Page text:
Oct 11

Despite Utley’s Suspension, Keeping Mets Composed Could Be Collins’ Toughest Job

There are many, myself included, who believe Terry Collins should be National League manager of the year for all his team had to overcome this summer. Despite numerous injuries and controversies, and low expectations, the Mets won 90 games to win the NL East.

For that he would have earned my vote.

COLLINS: Needs to keep Mets composed. (Getty)

COLLINS: Needs to keep Mets composed. (Getty)

However, for as good a job as Collins did, his most important work will come now as he attempts to temper his team’s raw emotions in the wake of Chase Utley’s hard take-out slide that broke Ruben Tejada’s right leg.

After the game, Collins said the umpires handled the play properly. Since the umpires have the discretion to eject Utley if they deemed it a dirty play. They saw enough replays before the reversal and their no-call has to be interpreted as it being a legal play.

However, Major League Baseball executive Joe Torre, after reviewing more replays decided to suspend Utley for Games 3 and 4 in New York. Torre’s statement did not include an indictment of the umpires’ actions. After the game, Torre said it was a judgment call by the umpires.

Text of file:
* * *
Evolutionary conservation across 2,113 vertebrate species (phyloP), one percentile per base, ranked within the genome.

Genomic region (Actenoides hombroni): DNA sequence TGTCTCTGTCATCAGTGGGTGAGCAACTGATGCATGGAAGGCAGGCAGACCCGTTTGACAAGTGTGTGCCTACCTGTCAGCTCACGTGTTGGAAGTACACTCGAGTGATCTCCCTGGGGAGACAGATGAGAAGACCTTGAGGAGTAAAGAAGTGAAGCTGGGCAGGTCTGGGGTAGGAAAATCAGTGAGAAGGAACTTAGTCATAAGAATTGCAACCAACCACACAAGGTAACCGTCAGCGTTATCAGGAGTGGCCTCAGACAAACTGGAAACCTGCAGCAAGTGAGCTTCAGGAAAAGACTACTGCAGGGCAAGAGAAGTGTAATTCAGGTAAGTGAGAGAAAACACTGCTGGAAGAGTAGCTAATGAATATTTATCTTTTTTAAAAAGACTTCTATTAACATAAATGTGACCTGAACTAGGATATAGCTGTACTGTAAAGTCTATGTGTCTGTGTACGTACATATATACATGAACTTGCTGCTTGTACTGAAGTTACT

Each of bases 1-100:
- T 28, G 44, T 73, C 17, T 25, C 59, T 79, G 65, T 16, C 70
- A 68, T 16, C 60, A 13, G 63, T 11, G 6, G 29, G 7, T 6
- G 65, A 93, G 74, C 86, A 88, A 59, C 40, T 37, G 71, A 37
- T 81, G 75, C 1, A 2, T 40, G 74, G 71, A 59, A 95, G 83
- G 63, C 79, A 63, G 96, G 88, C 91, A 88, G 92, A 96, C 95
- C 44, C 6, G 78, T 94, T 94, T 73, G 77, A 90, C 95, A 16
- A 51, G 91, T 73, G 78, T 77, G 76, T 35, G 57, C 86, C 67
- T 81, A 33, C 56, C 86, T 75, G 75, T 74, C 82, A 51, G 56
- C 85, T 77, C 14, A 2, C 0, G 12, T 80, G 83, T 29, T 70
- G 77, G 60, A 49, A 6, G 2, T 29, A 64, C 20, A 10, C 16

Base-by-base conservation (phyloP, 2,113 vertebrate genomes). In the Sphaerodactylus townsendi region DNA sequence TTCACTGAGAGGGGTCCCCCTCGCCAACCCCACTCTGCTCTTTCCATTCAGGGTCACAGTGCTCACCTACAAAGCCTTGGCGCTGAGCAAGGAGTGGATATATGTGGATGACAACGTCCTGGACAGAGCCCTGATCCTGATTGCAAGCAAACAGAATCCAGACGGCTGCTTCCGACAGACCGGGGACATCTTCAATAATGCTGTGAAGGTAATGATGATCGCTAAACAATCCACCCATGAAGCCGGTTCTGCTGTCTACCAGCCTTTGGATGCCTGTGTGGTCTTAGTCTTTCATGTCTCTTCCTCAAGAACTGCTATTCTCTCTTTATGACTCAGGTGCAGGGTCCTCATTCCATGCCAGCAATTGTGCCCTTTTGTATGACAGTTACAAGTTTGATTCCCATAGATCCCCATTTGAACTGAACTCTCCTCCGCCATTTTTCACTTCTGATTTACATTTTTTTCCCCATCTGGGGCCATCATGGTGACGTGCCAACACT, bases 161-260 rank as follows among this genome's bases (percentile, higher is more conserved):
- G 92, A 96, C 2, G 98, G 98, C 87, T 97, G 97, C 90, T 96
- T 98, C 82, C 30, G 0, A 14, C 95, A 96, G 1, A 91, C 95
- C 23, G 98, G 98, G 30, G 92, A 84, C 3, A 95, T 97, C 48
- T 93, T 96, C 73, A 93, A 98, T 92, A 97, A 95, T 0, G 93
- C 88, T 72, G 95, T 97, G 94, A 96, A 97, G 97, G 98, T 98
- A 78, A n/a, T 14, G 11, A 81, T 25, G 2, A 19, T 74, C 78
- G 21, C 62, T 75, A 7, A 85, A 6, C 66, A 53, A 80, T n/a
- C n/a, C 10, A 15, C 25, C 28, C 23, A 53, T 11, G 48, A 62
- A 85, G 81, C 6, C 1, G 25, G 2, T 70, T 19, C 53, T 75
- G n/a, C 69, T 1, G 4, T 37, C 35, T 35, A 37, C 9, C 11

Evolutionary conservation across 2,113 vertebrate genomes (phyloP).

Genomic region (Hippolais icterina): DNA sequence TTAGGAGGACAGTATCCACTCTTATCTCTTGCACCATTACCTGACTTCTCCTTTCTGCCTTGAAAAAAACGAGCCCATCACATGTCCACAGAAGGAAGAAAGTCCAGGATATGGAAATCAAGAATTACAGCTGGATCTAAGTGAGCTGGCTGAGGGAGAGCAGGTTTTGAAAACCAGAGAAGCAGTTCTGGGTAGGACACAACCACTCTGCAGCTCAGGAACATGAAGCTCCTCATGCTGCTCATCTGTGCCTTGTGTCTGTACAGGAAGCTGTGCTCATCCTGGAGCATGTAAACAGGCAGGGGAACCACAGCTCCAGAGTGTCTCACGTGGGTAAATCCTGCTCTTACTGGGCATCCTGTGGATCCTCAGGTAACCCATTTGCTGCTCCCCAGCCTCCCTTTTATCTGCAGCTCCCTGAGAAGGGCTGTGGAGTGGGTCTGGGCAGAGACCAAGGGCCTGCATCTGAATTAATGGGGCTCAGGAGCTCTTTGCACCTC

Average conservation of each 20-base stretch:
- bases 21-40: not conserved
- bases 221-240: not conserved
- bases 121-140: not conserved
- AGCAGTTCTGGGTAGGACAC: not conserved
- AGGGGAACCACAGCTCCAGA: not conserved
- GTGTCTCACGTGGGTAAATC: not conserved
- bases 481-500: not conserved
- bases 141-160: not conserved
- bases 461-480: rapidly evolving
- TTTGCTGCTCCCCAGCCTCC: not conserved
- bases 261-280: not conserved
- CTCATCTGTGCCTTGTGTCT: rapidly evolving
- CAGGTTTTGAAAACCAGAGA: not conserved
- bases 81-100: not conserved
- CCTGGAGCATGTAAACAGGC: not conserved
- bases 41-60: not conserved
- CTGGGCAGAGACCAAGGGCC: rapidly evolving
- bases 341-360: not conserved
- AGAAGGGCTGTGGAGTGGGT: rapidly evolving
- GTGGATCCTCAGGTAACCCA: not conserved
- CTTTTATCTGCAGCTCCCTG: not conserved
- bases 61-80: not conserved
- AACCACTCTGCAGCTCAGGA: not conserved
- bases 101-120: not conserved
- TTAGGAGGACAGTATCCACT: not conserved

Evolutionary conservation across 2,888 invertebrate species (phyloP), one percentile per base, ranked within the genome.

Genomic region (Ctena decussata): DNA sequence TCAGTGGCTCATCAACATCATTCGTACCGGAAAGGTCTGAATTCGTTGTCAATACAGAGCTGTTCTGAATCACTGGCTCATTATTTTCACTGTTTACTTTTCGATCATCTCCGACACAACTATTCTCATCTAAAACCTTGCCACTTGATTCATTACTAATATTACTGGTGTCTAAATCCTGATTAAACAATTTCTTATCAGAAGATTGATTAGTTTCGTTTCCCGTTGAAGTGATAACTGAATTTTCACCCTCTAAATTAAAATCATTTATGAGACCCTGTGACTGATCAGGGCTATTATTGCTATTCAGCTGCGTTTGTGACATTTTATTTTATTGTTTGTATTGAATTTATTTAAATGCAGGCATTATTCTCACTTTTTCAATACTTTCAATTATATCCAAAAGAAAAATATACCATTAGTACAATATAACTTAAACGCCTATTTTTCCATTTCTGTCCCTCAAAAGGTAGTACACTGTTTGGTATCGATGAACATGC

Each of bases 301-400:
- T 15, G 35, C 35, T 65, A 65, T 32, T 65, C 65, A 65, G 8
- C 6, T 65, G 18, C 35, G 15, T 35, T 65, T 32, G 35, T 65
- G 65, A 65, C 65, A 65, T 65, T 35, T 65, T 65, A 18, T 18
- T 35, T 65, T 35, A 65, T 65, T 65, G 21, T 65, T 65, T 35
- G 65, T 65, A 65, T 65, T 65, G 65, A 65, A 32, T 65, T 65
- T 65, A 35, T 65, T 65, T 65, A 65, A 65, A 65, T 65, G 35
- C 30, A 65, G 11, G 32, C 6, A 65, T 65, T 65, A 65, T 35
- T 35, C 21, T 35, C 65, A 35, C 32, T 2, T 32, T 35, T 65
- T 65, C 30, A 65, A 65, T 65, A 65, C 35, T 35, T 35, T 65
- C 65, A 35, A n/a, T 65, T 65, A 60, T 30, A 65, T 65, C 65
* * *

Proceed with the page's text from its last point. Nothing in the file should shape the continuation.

“After thoroughly reviewing the play from all conceivable angles, I have concluded that Mr. Utley’s action warrants discipline,” Torre said in a statement released by MLB Sunday evening.

It can’t be discounted that Torre, who has managed both New York teams, understands the fans’ passion and anger, and hearing what came out of the Mets’ clubhouse, made his decision to defuse a potential ugly situation. On Saturday, Torre called it a late slide by Utley. However, on Sunday his statement did not call Utley’s slide illegal. Shouldn’t the label of being illegal been a part of Torre’s statement?

The Mets’ clubhouse was visibly angry, with David Wright and Kelly Johnson the more vocal players who questioned Utley’s intent.

“He’s a second baseman. If he wants guys sliding like that into him, then it’s perfectly fine,’’ Wright said. “He knows how to play the game. If he doesn’t mind guys coming in like that when he’s turning a double play, then we don’t have any problem with it. It’s a legal slide. It’s within the rules. But somebody is going to get hurt.’’